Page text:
The top three shooters in the 2009 EIC Match were Robert Davis, 16, of Wichita Falls, Texas, Navy LT Michael Herlands, 31, of Chesapeake, Virginia and KellyJeanne Pyne, 41, of Alexandria, Virginia with aggregate scores of 379-7X, 371-6X and 370-6X, respectively. The course of fire consists of a possible score of 400 in the 40-shot match of prone slow-fire, prone rapid-fire, sitting and standing at a distance of 200 yards.

Carl Meck, 52, of Northville, Michigan made a new friend in firing partner Phil Lowry, 59, of Chesterland, Ohio. It was Meck's first time participating in SAFS rifle. He said he visited Camp Perry last year and observed the school and decided to enroll this year.

"I love it! I wish I would have done it last year. I have to come back with my son and daughter next year and maybe give the pistol school a try," Meck said.

This was Ed Menscer's first SAFS, the 58-year-old from Statesville, North Carolina has previously fired the Garand and Springfield matches at Camp Perry, but is learning the M16/AR15 platform.

This was Ed Menscer's first SAFS as well. The 58-year-old from Statesville, North Carolina has previously fired the Garand and Springfield matches, but is learning the M16/AR15 platform.

"This black gun is new to me, I like the old stuff if you know what I mean," Menscer said. "The instructors were great and my coach gave me a lot of help," he said.

In the classroom, SFC Praslick emphasized the importance of maintaining a firm stock weld from shot-to-shot as the key to placing good groups. He addressed the class on the benefits of smooth trigger control, follow through and the ability to call shots immediately after firing the shot.

"If you're honest with yourself and you follow through, you should be able to accurately predict where the round will strike the target," he said.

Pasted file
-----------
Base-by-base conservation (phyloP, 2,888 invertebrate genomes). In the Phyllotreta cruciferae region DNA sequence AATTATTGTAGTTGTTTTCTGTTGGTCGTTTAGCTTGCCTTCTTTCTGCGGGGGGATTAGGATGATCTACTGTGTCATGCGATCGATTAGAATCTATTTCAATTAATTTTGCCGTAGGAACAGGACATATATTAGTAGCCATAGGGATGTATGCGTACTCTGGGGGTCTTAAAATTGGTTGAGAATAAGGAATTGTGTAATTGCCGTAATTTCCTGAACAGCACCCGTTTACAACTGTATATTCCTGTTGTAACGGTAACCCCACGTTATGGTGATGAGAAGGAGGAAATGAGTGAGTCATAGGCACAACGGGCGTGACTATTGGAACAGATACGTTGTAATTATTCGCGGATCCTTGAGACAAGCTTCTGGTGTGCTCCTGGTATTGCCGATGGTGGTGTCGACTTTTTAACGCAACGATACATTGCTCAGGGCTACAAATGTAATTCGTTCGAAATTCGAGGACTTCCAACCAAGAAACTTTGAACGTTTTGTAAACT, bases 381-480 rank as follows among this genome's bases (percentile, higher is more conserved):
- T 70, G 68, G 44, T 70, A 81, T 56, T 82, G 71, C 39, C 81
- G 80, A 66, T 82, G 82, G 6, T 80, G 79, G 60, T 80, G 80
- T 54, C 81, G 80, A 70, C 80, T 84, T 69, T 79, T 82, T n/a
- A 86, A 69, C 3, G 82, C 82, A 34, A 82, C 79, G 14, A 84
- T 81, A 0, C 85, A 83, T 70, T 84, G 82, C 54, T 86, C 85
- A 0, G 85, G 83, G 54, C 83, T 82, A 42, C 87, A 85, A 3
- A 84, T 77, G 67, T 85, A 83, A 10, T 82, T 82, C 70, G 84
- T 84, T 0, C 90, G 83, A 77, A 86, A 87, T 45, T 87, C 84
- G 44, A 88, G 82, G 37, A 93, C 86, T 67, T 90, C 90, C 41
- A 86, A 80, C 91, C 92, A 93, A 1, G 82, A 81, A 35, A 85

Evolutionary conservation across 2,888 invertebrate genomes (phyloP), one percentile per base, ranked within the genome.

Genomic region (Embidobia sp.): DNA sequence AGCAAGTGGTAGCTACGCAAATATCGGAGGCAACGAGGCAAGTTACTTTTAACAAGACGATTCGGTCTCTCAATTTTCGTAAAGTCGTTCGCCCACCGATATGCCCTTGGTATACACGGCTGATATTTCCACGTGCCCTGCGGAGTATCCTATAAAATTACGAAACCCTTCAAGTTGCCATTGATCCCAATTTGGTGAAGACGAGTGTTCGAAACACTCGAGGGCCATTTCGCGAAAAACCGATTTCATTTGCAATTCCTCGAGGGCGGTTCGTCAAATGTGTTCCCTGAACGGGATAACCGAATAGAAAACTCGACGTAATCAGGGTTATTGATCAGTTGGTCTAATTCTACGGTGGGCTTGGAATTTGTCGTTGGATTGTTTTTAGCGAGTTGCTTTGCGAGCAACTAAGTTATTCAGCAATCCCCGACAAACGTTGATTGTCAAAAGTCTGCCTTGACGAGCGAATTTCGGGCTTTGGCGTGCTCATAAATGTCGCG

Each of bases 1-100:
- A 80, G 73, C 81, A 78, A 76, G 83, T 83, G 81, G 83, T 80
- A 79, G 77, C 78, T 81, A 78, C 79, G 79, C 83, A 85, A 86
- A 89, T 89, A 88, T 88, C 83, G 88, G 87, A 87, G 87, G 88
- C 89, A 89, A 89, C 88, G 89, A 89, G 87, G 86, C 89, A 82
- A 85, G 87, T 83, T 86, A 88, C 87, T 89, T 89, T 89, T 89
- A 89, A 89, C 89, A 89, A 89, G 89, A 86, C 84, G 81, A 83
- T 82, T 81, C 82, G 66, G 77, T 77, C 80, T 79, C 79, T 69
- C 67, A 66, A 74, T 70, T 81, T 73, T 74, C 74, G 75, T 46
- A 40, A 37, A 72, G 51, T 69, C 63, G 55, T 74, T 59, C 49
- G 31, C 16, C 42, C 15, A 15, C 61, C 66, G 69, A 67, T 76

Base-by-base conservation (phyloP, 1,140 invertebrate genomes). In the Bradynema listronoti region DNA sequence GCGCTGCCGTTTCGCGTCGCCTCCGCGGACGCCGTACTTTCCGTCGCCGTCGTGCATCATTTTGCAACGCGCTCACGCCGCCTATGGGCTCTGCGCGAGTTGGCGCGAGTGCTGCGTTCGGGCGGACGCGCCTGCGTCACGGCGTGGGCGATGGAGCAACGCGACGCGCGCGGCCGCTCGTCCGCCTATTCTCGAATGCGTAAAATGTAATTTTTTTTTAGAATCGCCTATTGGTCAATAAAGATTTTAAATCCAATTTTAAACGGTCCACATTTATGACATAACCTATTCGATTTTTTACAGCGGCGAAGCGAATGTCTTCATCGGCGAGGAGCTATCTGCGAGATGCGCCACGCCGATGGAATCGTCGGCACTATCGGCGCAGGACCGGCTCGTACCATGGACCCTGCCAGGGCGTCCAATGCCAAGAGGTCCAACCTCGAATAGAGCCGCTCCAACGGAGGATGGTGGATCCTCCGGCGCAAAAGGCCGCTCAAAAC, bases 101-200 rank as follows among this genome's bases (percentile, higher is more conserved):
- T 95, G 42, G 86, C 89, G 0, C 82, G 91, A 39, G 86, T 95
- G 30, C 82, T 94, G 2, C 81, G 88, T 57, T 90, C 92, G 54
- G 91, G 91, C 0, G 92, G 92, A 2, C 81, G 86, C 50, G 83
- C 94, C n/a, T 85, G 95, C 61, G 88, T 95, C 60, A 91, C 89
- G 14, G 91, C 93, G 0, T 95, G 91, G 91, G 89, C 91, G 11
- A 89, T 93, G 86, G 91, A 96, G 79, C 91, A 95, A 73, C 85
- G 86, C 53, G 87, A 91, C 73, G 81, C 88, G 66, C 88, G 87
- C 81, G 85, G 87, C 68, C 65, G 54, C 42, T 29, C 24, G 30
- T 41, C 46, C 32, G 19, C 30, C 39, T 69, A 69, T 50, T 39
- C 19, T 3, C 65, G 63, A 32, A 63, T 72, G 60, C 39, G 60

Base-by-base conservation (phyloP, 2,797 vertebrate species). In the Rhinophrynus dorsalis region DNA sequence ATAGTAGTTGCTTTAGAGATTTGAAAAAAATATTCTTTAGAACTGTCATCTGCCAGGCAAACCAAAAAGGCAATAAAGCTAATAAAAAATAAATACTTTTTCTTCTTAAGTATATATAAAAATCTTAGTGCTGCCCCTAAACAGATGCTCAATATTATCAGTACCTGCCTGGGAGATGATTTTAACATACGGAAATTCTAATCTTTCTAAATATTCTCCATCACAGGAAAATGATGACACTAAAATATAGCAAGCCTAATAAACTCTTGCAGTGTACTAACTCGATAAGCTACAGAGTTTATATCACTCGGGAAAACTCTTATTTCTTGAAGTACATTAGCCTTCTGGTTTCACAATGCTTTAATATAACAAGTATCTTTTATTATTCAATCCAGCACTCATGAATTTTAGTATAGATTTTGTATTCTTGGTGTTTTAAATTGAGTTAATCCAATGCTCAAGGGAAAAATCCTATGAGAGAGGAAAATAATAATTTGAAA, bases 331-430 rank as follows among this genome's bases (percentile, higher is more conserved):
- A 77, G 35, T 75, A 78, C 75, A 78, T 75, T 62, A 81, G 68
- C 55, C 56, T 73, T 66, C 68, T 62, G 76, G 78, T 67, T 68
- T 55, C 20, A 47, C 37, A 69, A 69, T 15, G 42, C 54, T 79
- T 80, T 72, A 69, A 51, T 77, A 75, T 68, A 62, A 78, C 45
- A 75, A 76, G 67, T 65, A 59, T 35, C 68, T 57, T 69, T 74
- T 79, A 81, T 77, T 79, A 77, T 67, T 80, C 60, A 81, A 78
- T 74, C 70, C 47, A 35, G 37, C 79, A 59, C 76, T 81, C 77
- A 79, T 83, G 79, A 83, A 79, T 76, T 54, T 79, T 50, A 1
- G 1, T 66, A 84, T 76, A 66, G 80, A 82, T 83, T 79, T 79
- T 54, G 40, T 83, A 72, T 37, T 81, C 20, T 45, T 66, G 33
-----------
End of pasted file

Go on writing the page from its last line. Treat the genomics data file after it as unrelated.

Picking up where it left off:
During the advanced session, SFC Singley described proper prone, sitting and standing positions, using SGT Green as a demonstrator. During a break, SGT Green demonstrated to several class members how he uses his leather sling in prone and sitting.

In his lecture, SGT Green called out several key aspects to preparing for various weather conditions, particularly when competing at Camp Perry. He gave tips on temperature and its effects on sight elevation and why wind affects the travel of a round the most at the mid-point of flight to the target.

The general consensus of those attending was the value of frequent question and answer periods throughout the advanced portion of the course. Basic shooters gained valuable hands-on time at the range with instructors who helped them familiarize themselves with safety, rifle operation and use of the sling as a means of support.

The Department of Defense first conducted the Small Arms Firing Schools (SAFS) as part of the National Matches at Camp Perry in 1918. Federal law continues to require the annual conduct of Small Arms Firing Schools, which now instruct nearly one thousand pistol and rifle shooters each year in firearms safety and fundamental marksmanship skills.